Rev. Andrew van Kirk: "I Think Better About the World"

We asked Reverend Andrew van Kirk to tell us how his history degree has affected life and work after college. This is what he said:

Ten years out, my mind can no longer lay claim to many of the dates, figures, and events that made up the raw material of my history major at Duke. That's ok. The four years of study, culminating in the senior honors thesis seminar, took those raw materials and built an edifice that continues to structure the way I understand and relate to the world today.
 
I can pick up the Economist or the New York Times and my understanding of the contents is informed by some degree of context, but that's not really what I mean. It's deeper than that. My studies as a history major greatly complicated my sense of cause and effect as it relates to the domain of human society, while at the same time giving me the tools necessary to analyze that complexity. I think better about the world.
 
In terms of concrete skill development, the history major (and the thesis program in particular) made me a much better writer. Partly this was a matter of improved skill and style, what might be termed technical proficiency. More than that, however, the sort of writing one has to do as a history major is writing that works to make sense of concrete people and events in the real world. This skill of tying written words to the real world in a way that is both accurate and appealing has served me well in every place I've been since Duke, from software engineer to Episcopal priest. I've had the blessing of living, working, and studying with very smart people since college. In circles where degrees and initials after one's name are common, my writing skills have continued to serve as a differentiating factor.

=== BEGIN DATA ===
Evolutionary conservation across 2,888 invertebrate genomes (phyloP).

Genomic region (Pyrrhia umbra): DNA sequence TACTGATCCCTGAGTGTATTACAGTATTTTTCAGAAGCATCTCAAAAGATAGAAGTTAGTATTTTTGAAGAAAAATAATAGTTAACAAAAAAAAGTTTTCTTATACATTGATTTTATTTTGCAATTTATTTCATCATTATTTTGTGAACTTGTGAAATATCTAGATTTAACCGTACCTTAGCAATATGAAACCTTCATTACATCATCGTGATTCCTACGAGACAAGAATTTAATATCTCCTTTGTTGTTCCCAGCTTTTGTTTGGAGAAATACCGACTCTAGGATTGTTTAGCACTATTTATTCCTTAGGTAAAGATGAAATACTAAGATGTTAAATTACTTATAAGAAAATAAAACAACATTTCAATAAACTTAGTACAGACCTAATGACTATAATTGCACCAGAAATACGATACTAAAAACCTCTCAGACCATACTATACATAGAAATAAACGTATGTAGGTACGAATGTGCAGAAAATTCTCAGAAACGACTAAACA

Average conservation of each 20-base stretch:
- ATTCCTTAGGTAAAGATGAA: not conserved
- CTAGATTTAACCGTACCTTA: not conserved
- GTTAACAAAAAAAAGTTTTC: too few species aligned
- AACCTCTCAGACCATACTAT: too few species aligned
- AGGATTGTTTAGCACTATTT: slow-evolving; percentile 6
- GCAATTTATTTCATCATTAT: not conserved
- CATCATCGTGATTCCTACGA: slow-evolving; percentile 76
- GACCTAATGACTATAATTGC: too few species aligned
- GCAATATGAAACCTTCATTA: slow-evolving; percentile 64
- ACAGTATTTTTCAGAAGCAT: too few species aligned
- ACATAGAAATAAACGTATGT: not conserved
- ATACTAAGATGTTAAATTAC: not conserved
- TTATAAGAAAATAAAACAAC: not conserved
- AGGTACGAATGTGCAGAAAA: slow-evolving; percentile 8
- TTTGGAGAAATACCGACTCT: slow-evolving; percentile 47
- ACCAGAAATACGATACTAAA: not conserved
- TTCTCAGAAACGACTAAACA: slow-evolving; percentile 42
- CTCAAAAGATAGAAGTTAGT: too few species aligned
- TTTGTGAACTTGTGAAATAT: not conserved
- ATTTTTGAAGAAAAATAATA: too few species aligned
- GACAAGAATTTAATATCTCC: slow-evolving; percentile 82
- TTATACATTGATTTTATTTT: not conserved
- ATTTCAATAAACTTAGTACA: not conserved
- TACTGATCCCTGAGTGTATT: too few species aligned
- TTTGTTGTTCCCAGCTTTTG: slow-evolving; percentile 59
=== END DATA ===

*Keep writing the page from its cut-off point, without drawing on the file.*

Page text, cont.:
As preparation for further academic work, the honors thesis was invaluable. There was nothing I encountered as a graduate student, even my PhD seminars, that involved the degree of sustained research, argument and effort as the history thesis seminar.
 
Having a history major from Duke did not render me immediately employable as a historian. But it turns out the working world is primarily made up of people, not raw skills, and by the time I graduated I already had a lot of history studying people and the way they react and make decisions.

Share this page